Semiconductor Gas Detector

Semiconductor gas sensors have a range of applications in safety, process control, environmental monitoring, indoor or cabin air quality and medical diagnosis. It is available with Height of (inch) : 2", 3".

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Detailed Description for Semiconductor Gas Detector

Semiconductor gas sensors (metal oxide sensors) are electrical conductivity sensors. The resistance of their active sensing layer changes due to contact with the gas to be detected. In the ideal case, the gas reacts with the sensor surface in a completely reversible reaction. Due to their chemical composition and properties, metal oxide gas sensors are well-suited for a wide range of applications and for the detection of all reactive gases. Depending on the material used and the gases that need to be detected, typical operating temperatures range between 300°C and 900°C. If required, catalysts such as Pt or Pd are used. The sensitive metal oxide layers are applied on customer-specific substrates using thin or thick film technology by sputter and evaporation systems or inkjet printers.



  • -Measuring range: 30-300 ppm
  • -Linearity: linearized
  • -Response time t 90: max. 60 sec
  • -Operating temperature: -30 °C to +50 °C
  • -Start up after reconditioning: max. 1 hr


Electrical data sensor electronics

-Power connection: 3-core cable,

-shielded Supply voltage: 15...24 VDC

-Current consumption: maximum 110 mA

-Output signal: 4...20 mA/maximum 60 mA

-Operating temperature: -20 °C ... +60 °C 




Working Voltage

AC 110-240V/50Hz, 60Hz

Rated Power



semiconductor gas sensor  

Warm-up Time

3-5 Minutes


-10°c ~ +50 °

Humidity Range


10% ~ 95% Relative Humidity (RH)

Alarm Level


Alarm Reset


Auto Reset after Gas Clears

Alarm Output

Sound & Flash Alarm

Alarm Sensitivity

<10% LEL

Indicator Information Power

Green LED ON


Red LED Flashing


Yellow LED ON


Semiconductor sensors detect gases by a chemical reaction that takes place when the gas comes in direct contact with the sensor. Tin dioxide is the most common material used in semiconductor sensors, and the electrical resistance in the sensor is decreased when it comes in contact with the monitored gas. The resistance of the tin dioxide is typically around 50 kΩ in air but can drop to around 3.5 kΩ in the presence of 1% methane. This change in resistance is used to calculate the gas concentration. Semiconductor sensors are commonly used to detect hydrogen, oxygen, alcohol vapor, and harmful gases such as carbon monoxide. One of the most common uses for semiconductor sensors is in carbon monoxide sensors. They are also used in breathalyzers. Because the sensor must come in contact with the gas to detect it, semiconductor sensors work over a smaller distance than infrared point or ultrasonic detectors.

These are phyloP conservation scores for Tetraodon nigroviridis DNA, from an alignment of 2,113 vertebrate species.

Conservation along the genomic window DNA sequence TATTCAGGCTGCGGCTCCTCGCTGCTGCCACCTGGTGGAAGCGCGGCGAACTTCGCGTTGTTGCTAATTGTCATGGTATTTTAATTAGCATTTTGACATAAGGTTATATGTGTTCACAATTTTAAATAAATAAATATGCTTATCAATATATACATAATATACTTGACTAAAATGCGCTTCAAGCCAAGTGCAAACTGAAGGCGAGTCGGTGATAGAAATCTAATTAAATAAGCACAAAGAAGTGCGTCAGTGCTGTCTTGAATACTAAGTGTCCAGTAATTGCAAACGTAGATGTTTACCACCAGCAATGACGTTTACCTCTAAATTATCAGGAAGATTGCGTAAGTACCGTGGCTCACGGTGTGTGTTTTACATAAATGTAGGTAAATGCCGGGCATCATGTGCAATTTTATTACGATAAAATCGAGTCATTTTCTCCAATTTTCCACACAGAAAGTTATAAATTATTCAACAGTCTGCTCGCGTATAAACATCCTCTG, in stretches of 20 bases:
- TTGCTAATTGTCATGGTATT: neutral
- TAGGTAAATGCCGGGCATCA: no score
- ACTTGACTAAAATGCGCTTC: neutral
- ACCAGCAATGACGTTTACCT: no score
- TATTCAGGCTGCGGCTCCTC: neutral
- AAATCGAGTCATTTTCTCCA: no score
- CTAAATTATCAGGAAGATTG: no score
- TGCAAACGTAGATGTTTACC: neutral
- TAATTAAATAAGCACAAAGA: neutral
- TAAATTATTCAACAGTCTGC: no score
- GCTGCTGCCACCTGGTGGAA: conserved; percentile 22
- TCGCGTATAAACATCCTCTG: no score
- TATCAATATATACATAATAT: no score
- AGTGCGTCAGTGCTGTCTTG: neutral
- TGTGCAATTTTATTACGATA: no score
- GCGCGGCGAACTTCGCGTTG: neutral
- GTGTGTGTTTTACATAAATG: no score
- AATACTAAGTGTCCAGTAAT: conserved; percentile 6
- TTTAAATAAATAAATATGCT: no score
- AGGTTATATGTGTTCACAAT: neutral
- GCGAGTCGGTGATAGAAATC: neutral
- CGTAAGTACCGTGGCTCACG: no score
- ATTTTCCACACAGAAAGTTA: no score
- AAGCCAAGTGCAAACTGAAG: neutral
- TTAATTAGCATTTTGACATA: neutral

Semiconductor gas sensors can be used for a wide array of applications, ranging from safety equipment (explosion, leakage, fire, contamination and poisoning protection) up to emissions and air quality monitoring, quality assurance, process instrumentation and measurement technology. For example, gases such as carbon monoxide (CO), nitrogen oxide (NOx ), ammoniac (NH3 ), sulfurous gases (H2 S, SO2 ) and hydrocarbons (CxHy ) as well as volatile organic compounds (VOCs) can be detected. The measuring range depends on the gas being detected and covers from a few ppb into the percent range. The detection limit depends on the respective gas sensitive material.

Mode of operation

The gas/vapour/air mixture that occurs diffuses through the membrane to the active metal oxide surface. A temporary shortage of oxygen electrons arises on the indirectly heated surface during the presence of a gas concentration. This shortage of electrons produces a change in the conductivity, and thereby changes the voltage, which is evaluated as a signal. If the gas concentration reduces, the missing oxygen electrons will be replaced from the ambient air once again. The measurement reacts by oxidizing/reduction with oxygen. This characteristic leads to other gases being measured as well and triggering an alarm. By linearization of the initial signal this effect is minimized. The suitable application is to be implemented in "still" rooms; i.e. rooms in which no other gases are normally expected. 


The gas measurement probe requires a longer stabilisation time when the gas measurement probe is first switched on. If the gas measurement probe has been put out of operation for more than 2 weeks, even after several years of use, the gas measurement element will require at least 48 hours to stabilise. If a calibration is carried out before the end of this stabilisation time, while the sensitivity of the measurement element is still increasing, faulty alarms could result. The calibration gas should be 75% of the measurement range, and must contain synthetic air as the carrier gas.


The measurement element with its associated electronics must be checked at least once or twice a year. The gas measurement probe must also be checked if the measurement element has been exposed to a gas concentration (gas alarm).


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